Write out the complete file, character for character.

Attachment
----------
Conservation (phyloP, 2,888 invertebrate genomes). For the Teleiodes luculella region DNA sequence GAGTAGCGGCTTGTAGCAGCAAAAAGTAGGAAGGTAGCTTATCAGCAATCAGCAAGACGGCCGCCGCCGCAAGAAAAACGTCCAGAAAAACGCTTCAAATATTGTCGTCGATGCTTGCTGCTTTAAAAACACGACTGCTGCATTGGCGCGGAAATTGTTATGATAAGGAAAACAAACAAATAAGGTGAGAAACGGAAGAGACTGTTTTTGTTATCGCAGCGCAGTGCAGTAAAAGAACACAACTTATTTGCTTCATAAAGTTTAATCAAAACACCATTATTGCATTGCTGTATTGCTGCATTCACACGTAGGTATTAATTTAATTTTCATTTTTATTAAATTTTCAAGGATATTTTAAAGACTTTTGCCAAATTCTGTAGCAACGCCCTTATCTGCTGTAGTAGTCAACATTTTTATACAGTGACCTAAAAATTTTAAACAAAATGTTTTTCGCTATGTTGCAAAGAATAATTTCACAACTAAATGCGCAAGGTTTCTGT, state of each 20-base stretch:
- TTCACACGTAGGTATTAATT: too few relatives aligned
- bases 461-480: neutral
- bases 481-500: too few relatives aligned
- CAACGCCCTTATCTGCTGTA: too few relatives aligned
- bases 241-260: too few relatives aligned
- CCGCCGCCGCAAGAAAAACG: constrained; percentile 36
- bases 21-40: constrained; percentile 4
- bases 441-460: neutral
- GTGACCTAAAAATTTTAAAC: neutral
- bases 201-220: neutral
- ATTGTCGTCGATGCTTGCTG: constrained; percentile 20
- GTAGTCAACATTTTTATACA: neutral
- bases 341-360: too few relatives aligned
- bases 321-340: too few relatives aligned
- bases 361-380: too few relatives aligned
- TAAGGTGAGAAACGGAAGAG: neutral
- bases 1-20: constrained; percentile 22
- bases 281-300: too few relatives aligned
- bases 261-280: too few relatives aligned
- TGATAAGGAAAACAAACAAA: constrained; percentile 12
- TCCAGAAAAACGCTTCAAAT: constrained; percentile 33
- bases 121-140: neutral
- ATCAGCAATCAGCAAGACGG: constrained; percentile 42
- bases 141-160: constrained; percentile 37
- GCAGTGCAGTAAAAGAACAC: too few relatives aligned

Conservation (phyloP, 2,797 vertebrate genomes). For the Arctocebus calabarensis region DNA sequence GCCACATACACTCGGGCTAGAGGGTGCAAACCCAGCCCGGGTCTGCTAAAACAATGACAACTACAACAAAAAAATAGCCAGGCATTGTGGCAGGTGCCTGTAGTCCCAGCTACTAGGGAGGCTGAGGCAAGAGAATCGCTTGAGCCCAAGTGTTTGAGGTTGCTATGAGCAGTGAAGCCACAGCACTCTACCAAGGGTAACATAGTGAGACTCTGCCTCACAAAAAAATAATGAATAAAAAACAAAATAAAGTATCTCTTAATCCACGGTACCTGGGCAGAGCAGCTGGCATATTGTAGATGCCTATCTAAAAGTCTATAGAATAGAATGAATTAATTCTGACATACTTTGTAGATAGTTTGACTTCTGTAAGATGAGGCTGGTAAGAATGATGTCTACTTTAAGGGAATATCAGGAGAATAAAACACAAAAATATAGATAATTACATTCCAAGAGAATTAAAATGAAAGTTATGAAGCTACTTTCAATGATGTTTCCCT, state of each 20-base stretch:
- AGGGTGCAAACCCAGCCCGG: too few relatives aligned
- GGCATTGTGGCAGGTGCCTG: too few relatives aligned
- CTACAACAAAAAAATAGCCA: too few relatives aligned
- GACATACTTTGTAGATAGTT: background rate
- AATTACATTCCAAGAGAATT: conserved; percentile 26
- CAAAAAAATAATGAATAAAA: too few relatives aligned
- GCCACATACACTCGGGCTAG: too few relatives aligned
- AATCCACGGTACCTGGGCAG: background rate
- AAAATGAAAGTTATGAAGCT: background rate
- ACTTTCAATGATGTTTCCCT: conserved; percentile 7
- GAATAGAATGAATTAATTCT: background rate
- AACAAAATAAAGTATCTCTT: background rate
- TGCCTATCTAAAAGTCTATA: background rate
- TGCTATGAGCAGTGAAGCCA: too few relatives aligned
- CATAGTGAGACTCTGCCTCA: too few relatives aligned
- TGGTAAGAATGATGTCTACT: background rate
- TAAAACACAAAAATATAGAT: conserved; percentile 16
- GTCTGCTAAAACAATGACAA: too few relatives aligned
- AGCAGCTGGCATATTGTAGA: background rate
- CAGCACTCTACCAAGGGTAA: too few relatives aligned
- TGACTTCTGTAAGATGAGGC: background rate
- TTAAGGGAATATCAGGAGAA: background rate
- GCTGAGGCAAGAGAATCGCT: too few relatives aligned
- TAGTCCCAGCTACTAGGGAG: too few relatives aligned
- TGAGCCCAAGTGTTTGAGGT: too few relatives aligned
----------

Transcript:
Conservation (phyloP, 2,888 invertebrate genomes). For the Teleiodes luculella region DNA sequence GAGTAGCGGCTTGTAGCAGCAAAAAGTAGGAAGGTAGCTTATCAGCAATCAGCAAGACGGCCGCCGCCGCAAGAAAAACGTCCAGAAAAACGCTTCAAATATTGTCGTCGATGCTTGCTGCTTTAAAAACACGACTGCTGCATTGGCGCGGAAATTGTTATGATAAGGAAAACAAACAAATAAGGTGAGAAACGGAAGAGACTGTTTTTGTTATCGCAGCGCAGTGCAGTAAAAGAACACAACTTATTTGCTTCATAAAGTTTAATCAAAACACCATTATTGCATTGCTGTATTGCTGCATTCACACGTAGGTATTAATTTAATTTTCATTTTTATTAAATTTTCAAGGATATTTTAAAGACTTTTGCCAAATTCTGTAGCAACGCCCTTATCTGCTGTAGTAGTCAACATTTTTATACAGTGACCTAAAAATTTTAAACAAAATGTTTTTCGCTATGTTGCAAAGAATAATTTCACAACTAAATGCGCAAGGTTTCTGT, state of each 20-base stretch:
- TTCACACGTAGGTATTAATT: too few relatives aligned
- bases 461-480: neutral
- bases 481-500: too few relatives aligned
- CAACGCCCTTATCTGCTGTA: too few relatives aligned
- bases 241-260: too few relatives aligned
- CCGCCGCCGCAAGAAAAACG: constrained; percentile 36
- bases 21-40: constrained; percentile 4
- bases 441-460: neutral
- GTGACCTAAAAATTTTAAAC: neutral
- bases 201-220: neutral
- ATTGTCGTCGATGCTTGCTG: constrained; percentile 20
- GTAGTCAACATTTTTATACA: neutral
- bases 341-360: too few relatives aligned
- bases 321-340: too few relatives aligned
- bases 361-380: too few relatives aligned
- TAAGGTGAGAAACGGAAGAG: neutral
- bases 1-20: constrained; percentile 22
- bases 281-300: too few relatives aligned
- bases 261-280: too few relatives aligned
- TGATAAGGAAAACAAACAAA: constrained; percentile 12
- TCCAGAAAAACGCTTCAAAT: constrained; percentile 33
- bases 121-140: neutral
- ATCAGCAATCAGCAAGACGG: constrained; percentile 42
- bases 141-160: constrained; percentile 37
- GCAGTGCAGTAAAAGAACAC: too few relatives aligned

Conservation (phyloP, 2,797 vertebrate genomes). For the Arctocebus calabarensis region DNA sequence GCCACATACACTCGGGCTAGAGGGTGCAAACCCAGCCCGGGTCTGCTAAAACAATGACAACTACAACAAAAAAATAGCCAGGCATTGTGGCAGGTGCCTGTAGTCCCAGCTACTAGGGAGGCTGAGGCAAGAGAATCGCTTGAGCCCAAGTGTTTGAGGTTGCTATGAGCAGTGAAGCCACAGCACTCTACCAAGGGTAACATAGTGAGACTCTGCCTCACAAAAAAATAATGAATAAAAAACAAAATAAAGTATCTCTTAATCCACGGTACCTGGGCAGAGCAGCTGGCATATTGTAGATGCCTATCTAAAAGTCTATAGAATAGAATGAATTAATTCTGACATACTTTGTAGATAGTTTGACTTCTGTAAGATGAGGCTGGTAAGAATGATGTCTACTTTAAGGGAATATCAGGAGAATAAAACACAAAAATATAGATAATTACATTCCAAGAGAATTAAAATGAAAGTTATGAAGCTACTTTCAATGATGTTTCCCT, state of each 20-base stretch:
- AGGGTGCAAACCCAGCCCGG: too few relatives aligned
- GGCATTGTGGCAGGTGCCTG: too few relatives aligned
- CTACAACAAAAAAATAGCCA: too few relatives aligned
- GACATACTTTGTAGATAGTT: background rate
- AATTACATTCCAAGAGAATT: conserved; percentile 26
- CAAAAAAATAATGAATAAAA: too few relatives aligned
- GCCACATACACTCGGGCTAG: too few relatives aligned
- AATCCACGGTACCTGGGCAG: background rate
- AAAATGAAAGTTATGAAGCT: background rate
- ACTTTCAATGATGTTTCCCT: conserved; percentile 7
- GAATAGAATGAATTAATTCT: background rate
- AACAAAATAAAGTATCTCTT: background rate
- TGCCTATCTAAAAGTCTATA: background rate
- TGCTATGAGCAGTGAAGCCA: too few relatives aligned
- CATAGTGAGACTCTGCCTCA: too few relatives aligned
- TGGTAAGAATGATGTCTACT: background rate
- TAAAACACAAAAATATAGAT: conserved; percentile 16
- GTCTGCTAAAACAATGACAA: too few relatives aligned
- AGCAGCTGGCATATTGTAGA: background rate
- CAGCACTCTACCAAGGGTAA: too few relatives aligned
- TGACTTCTGTAAGATGAGGC: background rate
- TTAAGGGAATATCAGGAGAA: background rate
- GCTGAGGCAAGAGAATCGCT: too few relatives aligned
- TAGTCCCAGCTACTAGGGAG: too few relatives aligned
- TGAGCCCAAGTGTTTGAGGT: too few relatives aligned